Samsung's lead is based in a phenomenal increase in sales – 52.6 percent year-on-year – that is ascribed largely to its memory sales. Memory component volumes and average selling prices (ASPs) increased in 2017 lifting up SK Hynix, Micron, Toshiba and Western Digital as well as Samsung.
NAND flash prices increased year-over-year for the first time ever, up 17 percent, while DRAM prices rose 44 percent. So Samsung's lead could be short-lived and the company could drop back to second or even third place during the next memory recession in 2019, Gartner said.
Worldwide semiconductor revenue totalled $419.7 billion in 2017, a 22.2 percent increase from 2016, buoyed by an undersupply in memory that helped drive 64 percent revenue growth in the memory market. As a result memory accounted for 31 percent of total semiconductor revenue in 2017.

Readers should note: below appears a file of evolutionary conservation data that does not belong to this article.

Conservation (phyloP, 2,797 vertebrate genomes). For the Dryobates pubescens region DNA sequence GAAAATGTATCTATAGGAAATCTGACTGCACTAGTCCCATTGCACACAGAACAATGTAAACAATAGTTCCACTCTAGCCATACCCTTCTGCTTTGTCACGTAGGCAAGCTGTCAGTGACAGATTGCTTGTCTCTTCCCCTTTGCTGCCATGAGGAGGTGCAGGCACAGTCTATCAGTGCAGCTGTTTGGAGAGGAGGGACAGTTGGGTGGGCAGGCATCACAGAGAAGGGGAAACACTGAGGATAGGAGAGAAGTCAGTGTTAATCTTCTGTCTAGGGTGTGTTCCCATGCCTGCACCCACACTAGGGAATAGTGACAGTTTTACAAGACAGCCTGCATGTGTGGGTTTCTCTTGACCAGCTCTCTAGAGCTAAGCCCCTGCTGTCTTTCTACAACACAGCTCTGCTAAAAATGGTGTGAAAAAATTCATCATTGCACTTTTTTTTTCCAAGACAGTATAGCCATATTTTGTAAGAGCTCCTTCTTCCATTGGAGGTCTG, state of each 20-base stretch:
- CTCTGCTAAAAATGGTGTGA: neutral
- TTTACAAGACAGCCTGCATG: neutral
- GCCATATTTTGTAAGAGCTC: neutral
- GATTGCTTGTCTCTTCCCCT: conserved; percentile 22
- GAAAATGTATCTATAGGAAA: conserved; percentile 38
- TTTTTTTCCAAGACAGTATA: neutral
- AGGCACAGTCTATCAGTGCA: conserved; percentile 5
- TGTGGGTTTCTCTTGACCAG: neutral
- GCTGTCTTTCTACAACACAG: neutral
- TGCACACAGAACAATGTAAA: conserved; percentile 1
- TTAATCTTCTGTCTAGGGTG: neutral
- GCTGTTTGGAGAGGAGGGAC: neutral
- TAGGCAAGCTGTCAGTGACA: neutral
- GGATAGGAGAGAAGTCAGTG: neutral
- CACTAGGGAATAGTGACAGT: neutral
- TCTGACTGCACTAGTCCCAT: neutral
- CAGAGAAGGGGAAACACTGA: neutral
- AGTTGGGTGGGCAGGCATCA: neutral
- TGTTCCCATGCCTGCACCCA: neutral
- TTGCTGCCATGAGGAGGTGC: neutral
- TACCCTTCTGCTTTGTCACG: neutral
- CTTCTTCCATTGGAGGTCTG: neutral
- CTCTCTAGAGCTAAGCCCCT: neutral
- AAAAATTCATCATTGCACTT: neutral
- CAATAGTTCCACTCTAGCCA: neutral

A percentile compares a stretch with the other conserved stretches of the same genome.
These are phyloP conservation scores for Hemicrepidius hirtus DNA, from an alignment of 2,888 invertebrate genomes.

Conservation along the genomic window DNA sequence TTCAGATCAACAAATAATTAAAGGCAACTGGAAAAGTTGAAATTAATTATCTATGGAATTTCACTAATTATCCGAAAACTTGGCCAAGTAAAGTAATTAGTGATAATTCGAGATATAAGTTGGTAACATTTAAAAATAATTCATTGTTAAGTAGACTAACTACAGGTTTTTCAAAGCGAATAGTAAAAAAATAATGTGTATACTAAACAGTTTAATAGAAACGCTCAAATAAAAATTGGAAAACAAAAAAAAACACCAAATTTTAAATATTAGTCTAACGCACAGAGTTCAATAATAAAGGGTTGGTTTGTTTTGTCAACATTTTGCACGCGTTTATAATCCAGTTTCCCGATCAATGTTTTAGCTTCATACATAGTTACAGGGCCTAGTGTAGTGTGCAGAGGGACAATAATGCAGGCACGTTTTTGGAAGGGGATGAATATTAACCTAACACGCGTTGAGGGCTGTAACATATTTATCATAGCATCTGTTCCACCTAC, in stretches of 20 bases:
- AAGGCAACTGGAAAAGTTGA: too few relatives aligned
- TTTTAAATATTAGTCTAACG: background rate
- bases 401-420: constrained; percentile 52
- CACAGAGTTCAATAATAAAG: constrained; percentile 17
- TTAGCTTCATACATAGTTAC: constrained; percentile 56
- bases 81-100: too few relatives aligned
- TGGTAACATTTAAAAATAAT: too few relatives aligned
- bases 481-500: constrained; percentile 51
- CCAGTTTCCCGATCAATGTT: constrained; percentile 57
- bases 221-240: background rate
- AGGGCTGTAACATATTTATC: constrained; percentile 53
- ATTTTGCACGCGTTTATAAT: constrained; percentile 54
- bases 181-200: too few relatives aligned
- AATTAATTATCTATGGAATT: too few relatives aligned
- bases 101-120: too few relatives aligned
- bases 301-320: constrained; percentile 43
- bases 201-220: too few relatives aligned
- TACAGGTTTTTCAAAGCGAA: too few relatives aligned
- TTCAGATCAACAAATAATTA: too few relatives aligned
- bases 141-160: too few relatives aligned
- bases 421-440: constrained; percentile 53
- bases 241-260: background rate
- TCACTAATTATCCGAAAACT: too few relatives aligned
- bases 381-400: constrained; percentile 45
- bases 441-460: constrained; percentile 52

Top 10 semiconductor vendors by worldwide revenue in 2017 (Millions of U.S. Dollars). Source: Gartner.
Second-placed Intel grew its revenue by just 6.7 percent in 2017. Intel did relatively well in server computers for data centers but its PC processor revenue grew more slowly at 1.9 percent.
"Memory pricing will weaken in 2018, initially for NAND flash and then DRAM in 2019 as China increases its memory production capacity. We then expect Samsung to lose a lot of the revenue gains it has made," said Andrew Norwood, research vice president at Gartner.
The combined revenues of Broadcom, Qualcomm and NXP – three companes entangled in as yet unresolved takeover initiatives – were $41.2 billion. If Broadcom can pull off a double acquisition it would be ranked third behind Samsung and Intel and could go ahead of Samsung if its revenue falls during the next memory downturn in 2019.
Related links and articles: